Of course it is not just the Missouri Association for Persons with Intellectual Disabilities that defends paying people with disabilities below the minimum wage. Just last month, in June 2012, Goodwill issued a statement saying: “Across the U.S., 79 percent of people with disabilities are not working today. The Special Minimum Wage Certificate [I feel compelled to interject here. What a euphemism! The special minimum wage certificate? It’s a certificate that allows you to pay a subminimum wage, but I suppose it sounds better the way they say it. Let me get back to the text.] The Special Minimum Wage Certificate is an important resource to employ individuals with significant disabilities. The Certificate enables Goodwill and thousands of other employers to provide opportunities for people with severe disabilities who otherwise might not be part of the workforce.” But is that really true? Assuming that people with disabilities are inherently less productive (an assumption I reject), does that mean that the cost of low productivity must be borne by the individual, or are there subsidies to offset the cost?
Of course a private employer must make a profit, or there is no reason to stay in business, but that is not the case for a nonprofit agency. Let’s assume that a private company has a $1 million janitorial contract. The company prices the contract with the intention of making a profit. Let’s assume that the profit margin is modest—say 10 percent or $100,000. Now let’s assume that that same contract is taken over by a sheltered workshop. The sheltered workshop is a nonprofit agency; but that does not mean that the sheltered workshop drops the $100,000 profit from the price of the contract. It still charges the $1 million, not $900,000. That means that a $100,000 subsidy to the sheltered workshop automatically helps to offset any additional costs associated with a less productive workforce. But there is more. The private company must pay taxes while the sheltered workshop is tax exempt. But wait, there is still more. The sheltered workshop also receives charitable contributions from the public to subsidize the cost of hiring a presumably less productive workforce of people with disabilities. And there is still more. The sheltered workshop receives money from a variety of government agencies to provide training and day-activity and other services; and, if all of that were not enough, bear in mind that sheltered workshops regularly receive municipal, state, and federal contracts on a noncompetitive basis, often at a price higher than the price charged by the private sector. But with all of these subsidies—subsidies rooted in the belief that people with disabilities are less productive and require greater care and supervision—the sheltered workshops say they cannot find the money to pay the minimum wage, much less a decent wage. Set aside for a moment the seemingly endless parade of sheltered workshops that have been found paying their executives excessive salaries, how much money do workers with disabilities in sheltered workshops actually earn?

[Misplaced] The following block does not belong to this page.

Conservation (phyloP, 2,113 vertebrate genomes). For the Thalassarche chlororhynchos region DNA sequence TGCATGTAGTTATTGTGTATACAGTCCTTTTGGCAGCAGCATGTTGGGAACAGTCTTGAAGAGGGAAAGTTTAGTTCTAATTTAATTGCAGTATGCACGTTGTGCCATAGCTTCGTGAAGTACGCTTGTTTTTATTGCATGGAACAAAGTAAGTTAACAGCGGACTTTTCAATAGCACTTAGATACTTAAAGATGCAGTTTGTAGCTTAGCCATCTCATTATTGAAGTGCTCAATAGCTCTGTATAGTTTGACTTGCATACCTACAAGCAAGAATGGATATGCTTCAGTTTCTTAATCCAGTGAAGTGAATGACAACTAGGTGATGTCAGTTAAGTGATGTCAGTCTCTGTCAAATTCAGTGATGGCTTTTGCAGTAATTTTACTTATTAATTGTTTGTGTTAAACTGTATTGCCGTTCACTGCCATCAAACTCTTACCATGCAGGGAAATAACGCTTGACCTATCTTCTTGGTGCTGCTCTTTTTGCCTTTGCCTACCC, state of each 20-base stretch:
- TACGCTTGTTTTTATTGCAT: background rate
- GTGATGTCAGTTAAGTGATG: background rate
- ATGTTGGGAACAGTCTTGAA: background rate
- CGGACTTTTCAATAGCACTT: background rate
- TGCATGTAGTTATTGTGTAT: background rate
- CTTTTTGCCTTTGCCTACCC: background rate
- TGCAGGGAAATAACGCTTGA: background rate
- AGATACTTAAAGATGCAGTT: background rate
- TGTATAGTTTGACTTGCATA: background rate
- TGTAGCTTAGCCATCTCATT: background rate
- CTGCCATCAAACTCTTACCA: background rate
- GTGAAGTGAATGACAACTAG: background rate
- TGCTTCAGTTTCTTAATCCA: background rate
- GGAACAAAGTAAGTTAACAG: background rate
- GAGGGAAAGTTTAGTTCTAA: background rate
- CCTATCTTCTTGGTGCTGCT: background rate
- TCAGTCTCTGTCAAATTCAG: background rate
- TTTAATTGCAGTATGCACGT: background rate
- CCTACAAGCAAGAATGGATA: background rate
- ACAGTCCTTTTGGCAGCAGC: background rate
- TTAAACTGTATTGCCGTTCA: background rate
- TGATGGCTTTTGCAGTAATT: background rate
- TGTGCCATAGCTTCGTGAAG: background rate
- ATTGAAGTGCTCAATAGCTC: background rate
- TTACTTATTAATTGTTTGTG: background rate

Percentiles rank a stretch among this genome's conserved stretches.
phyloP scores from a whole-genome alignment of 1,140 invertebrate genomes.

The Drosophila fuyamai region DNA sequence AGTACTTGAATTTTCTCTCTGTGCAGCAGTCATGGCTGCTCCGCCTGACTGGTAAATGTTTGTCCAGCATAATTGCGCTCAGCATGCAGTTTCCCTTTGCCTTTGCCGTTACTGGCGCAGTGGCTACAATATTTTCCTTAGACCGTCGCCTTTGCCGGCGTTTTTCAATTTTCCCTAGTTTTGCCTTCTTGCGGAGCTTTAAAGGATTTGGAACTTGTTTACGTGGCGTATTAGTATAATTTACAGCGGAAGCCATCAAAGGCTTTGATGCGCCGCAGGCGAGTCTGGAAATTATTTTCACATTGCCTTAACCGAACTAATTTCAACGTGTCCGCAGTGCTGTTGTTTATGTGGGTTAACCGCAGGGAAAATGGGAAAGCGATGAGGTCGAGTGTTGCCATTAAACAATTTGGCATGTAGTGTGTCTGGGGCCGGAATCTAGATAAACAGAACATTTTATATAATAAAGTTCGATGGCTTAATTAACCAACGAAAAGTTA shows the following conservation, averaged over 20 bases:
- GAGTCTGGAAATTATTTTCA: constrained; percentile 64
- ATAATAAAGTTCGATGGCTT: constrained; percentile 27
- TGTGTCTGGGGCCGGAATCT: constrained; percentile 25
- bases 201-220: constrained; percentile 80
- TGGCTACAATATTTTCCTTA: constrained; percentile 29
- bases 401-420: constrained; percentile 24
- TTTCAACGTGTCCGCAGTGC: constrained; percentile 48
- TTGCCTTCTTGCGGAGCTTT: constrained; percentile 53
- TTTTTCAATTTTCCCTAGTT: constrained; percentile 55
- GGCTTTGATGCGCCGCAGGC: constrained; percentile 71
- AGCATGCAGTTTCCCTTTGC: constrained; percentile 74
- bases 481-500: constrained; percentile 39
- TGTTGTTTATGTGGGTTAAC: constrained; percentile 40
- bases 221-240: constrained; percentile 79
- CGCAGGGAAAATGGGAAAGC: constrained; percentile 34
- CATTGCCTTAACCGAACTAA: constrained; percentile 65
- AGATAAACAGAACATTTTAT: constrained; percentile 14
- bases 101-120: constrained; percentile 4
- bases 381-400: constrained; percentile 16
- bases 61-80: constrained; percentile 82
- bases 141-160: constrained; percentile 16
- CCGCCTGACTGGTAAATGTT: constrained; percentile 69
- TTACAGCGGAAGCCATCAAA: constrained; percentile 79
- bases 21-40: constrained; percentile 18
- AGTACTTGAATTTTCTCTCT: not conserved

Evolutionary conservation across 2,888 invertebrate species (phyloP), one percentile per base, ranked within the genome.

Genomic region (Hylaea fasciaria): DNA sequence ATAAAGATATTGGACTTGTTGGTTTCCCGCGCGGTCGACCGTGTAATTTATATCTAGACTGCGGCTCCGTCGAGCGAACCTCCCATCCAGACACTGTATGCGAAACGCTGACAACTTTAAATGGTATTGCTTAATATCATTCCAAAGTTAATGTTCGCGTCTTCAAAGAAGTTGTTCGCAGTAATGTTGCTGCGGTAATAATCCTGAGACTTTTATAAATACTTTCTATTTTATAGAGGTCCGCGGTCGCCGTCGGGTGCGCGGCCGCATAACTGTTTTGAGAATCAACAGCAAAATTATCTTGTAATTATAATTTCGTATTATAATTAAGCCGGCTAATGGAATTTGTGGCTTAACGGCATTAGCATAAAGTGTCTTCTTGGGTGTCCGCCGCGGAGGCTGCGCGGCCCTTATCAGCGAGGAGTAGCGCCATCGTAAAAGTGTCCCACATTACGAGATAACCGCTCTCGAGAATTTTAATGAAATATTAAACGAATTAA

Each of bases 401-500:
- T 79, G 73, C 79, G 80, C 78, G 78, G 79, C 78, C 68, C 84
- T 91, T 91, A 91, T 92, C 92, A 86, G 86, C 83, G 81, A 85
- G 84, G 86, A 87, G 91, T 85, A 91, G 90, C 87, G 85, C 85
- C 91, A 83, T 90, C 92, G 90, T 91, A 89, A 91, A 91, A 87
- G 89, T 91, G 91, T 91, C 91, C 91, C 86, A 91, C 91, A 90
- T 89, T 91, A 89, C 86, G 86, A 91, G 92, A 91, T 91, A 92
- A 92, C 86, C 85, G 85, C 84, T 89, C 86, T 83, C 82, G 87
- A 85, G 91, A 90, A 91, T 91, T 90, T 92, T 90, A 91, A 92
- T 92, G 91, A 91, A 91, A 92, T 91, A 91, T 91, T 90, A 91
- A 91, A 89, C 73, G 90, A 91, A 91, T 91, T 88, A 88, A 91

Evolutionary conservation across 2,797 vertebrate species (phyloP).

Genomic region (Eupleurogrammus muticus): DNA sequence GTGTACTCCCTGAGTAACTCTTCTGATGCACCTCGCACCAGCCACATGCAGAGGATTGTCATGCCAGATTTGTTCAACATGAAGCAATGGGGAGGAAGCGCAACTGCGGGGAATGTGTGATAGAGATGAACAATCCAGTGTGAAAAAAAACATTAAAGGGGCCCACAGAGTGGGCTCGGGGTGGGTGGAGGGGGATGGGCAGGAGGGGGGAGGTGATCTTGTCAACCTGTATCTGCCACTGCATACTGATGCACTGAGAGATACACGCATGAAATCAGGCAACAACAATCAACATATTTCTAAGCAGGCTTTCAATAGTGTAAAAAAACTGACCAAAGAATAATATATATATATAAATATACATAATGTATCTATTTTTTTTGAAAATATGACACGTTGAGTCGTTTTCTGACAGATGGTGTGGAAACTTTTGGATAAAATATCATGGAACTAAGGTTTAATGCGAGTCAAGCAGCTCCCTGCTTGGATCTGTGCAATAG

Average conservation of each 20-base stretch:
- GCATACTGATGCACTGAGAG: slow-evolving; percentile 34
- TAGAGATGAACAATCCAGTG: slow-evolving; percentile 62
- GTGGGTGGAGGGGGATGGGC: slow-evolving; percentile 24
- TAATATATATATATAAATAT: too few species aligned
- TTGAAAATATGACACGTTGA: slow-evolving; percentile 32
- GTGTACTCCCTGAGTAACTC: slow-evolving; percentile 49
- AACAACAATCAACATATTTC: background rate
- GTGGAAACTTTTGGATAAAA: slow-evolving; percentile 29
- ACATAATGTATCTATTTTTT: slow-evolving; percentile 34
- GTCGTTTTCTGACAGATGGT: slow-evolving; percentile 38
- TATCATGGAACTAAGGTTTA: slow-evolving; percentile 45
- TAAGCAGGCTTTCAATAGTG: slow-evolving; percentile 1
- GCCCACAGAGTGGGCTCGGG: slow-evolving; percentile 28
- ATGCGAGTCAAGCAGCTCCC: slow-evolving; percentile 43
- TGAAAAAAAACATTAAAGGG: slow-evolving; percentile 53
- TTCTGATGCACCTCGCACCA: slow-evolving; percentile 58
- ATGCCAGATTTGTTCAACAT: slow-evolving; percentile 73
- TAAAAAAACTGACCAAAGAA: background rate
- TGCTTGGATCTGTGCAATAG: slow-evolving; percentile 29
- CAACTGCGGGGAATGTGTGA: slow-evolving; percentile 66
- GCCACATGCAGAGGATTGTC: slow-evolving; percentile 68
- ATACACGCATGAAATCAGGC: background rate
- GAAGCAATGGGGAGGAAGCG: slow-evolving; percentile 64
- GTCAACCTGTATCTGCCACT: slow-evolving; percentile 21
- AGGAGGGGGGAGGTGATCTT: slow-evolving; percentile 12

In the 1980s sheltered workshop employees earned an average of $1.17 per hour (Lam, 1986). Today, they average $1.36 an hour (NASDDS & HSRI, 2009), an increase of 19 cents an hour over three decades. With an average hourly wage of $1.36, how much money do sheltered workshop workers actually take home? Assuming a forty-hour work week, $1.36 an hour comes to $54.40 a week. But sheltered workshop workers do not work forty hours a week. A recent annual report from the National Core Indicators (NCI) Program, a joint venture between the National Association of State Directors of Developmental Disabilities Services and the Human Services Research Institute (2007-2008), found that people in sheltered workshops worked an average of 18.5 hours per week. At $1.36 an hour, that equals just $25.16 a week, hardly a princely sum, certainly not enough to live on let alone being enough to support a family--and hard to swallow when there are sheltered workshop executives making hundreds of thousands of dollars a year.